Friday, June 30, 2006

Victory in Jesus?

Here's a poignant statement about the weakness of sinners who Christ came to save. Being a minister myself, it's hard not to read the story discussed there and be deeply disturbed.

Christian culture encourages us to actively hide our foolishness because we’re the ones that are supposed to have all the answers. It makes us experts at covering up our own weaknesses so that other Christians will think we’re strong and unbelievers will know that we’re not sinners, like they are. And that, my friends, is an affront to the cross. When we do everything possible to convince both ourselves and others that we’re really decent, prudent, mature Christians who’ve basically got it all together, the inevitable result is that we not only not only reject God's Holy Spirit, but we deny our ongoing need as sinners for atonement, forgiveness and mediation. When our attempts to be thought strong, wise and noble become habitual, and we've successfully convinced ourselves of our maturity, the eventual result is a marginalizing and ostracizing those who are actually openly weak among us. We create a culture of fear so that openly admitting our weaknesses and foolishness becomes the scariest thing imaginable and appearing impenetrable is a desirable standard of holiness. And maybe our motives are good – we want unbelievers to see that Jesus really has changed us and we want other Christians to know that we really are saved and that we really do know God. But God is brutally honest about the fruit of wanting to be considered wise, strong and noble by others; and that fruit is precisely the mess we read about in stories like the one linked above. May He have mercy on us while we struggle to come to terms with the depth of our sin and the lying standards of perfection which so often nullify God's grace in Jesus.

8 comments:

Even So... said...

Words of wisdom from J.I. Packer:

Scripture tells us that God gives strength for three things: endurance of strain and pressure, fidelity in serving God and others, and resistance to Satanic wiles.

But, and this the crucial point to grasp, what I have just formulated only becomes reality when Christians feel too weak, mentally, morally, and spiritually, and maybe physically too, to rise to the demands of each situation. Then they extend the hand of faith to God as drowning men stretch for the lifebelt. “Help!” is prayer at is truest, as it is weakness at its most explicit. And it is a prayer that God answers!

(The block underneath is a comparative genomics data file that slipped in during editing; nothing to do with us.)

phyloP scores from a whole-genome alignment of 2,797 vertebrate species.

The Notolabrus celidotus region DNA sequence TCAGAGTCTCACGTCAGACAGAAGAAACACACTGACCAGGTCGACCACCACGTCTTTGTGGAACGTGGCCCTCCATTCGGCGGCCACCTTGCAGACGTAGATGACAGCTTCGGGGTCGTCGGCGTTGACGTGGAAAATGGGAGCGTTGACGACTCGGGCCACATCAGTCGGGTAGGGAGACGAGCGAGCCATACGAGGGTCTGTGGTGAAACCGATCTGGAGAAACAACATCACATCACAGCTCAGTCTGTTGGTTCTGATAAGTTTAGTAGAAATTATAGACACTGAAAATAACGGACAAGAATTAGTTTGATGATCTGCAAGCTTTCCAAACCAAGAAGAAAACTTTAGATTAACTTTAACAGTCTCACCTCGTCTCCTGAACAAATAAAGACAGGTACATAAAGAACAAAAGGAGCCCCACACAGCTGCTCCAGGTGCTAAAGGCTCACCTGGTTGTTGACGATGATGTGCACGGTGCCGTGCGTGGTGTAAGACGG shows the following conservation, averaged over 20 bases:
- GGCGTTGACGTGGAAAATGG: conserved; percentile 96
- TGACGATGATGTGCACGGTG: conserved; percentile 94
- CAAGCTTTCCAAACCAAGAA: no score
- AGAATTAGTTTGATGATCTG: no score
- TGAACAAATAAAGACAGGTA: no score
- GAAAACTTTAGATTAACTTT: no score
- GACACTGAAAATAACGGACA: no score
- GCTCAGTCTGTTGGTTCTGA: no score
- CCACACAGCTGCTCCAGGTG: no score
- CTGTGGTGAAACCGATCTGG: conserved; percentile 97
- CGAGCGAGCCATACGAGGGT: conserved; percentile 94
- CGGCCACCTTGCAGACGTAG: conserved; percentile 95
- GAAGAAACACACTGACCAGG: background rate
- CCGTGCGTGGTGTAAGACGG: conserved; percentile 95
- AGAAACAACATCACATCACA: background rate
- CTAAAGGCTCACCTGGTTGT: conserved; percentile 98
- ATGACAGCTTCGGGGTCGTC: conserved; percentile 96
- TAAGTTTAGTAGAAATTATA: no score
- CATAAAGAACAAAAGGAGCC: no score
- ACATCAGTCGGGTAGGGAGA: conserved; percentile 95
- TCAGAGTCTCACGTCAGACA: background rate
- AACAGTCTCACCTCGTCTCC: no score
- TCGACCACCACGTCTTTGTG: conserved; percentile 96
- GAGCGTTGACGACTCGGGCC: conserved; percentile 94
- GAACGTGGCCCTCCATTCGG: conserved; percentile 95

What the world never understands and those who think that the good Christian feels strong and powerful and has life easy never understands is that only consciously weak souls ever lean hard enough on the Lord to stand steady or walk straight in his risen power. Weakness is the true path, the only healthy way.

TheBlueRaja said...

Wonderful quote - thanks JD.

Pastor Michael said...

Sobering.

Adam_Groza said...

Good post. I think evangelicals should get comfortable with the idea of admitting to unanswered questions without feeling the need to systematize away loose ends. Or perhaps even more difficult, having the freedom to admit that there is more than one viable way to do theology Christianly; living on the slippery slope...that sort of thing.

hebron said...

Phenomenal. Your a minister? Very rarely have I had a man in a position of spiritual authority ever admit any problems. They were always the paragon of virtue. As a matter of fact very seldom in my Christian walk of about twenty years has any one every mentioned anything other than bliss. You know the big smile and handshake and how are you as if nothing in the world was awry and they had no problems. I always thought I must be abnormal, they are all happy in Jesus and have a perfect life. Why am I struggling. About three years ago admist profound pain........I realized that brokeness is the key to a real powerful walk. Just like the few loaves of bread and a couple of fish......Jesus blessed, broke it and then passed it out to the thousands. Brokeness is the method by which God feeds others. I have since lead with my weakness and struggle and everyone can relate to that. One man after I just said that I was not in the Promised Land yet and still felt like I was in the dessert....started crying and telling me that his brother had recently committed suicide and was struggling. I felt God honored my honesty and being real. Why had I pretended all these years? That is the game. I caught your name and comment on Jesus Creed. I loved your post. Thanks

TheBlueRaja said...

Michael,

Truly.

Adam,

Hey buddy! I of course agree. Thanks!

Hebron,

I am a minsiter. Thanks so much for sharing that - very encouraging.

Lobezno said...

Sharad,

I began teaching last Sunday on perseverance in the book of Hebrews. Your post encouraged me to start off by confessing some of my own sins to the church and actually having some respond in like manner. Thanks for encouraging me to be weak before the people of God.

Joshua

TheBlueRaja said...

Joshua,

I'm so glad! People really do think that teachers have it all together - hebron's comments are representative of what I've heard from so many while preaching on this topic. I hope you get some people to really open up to one another.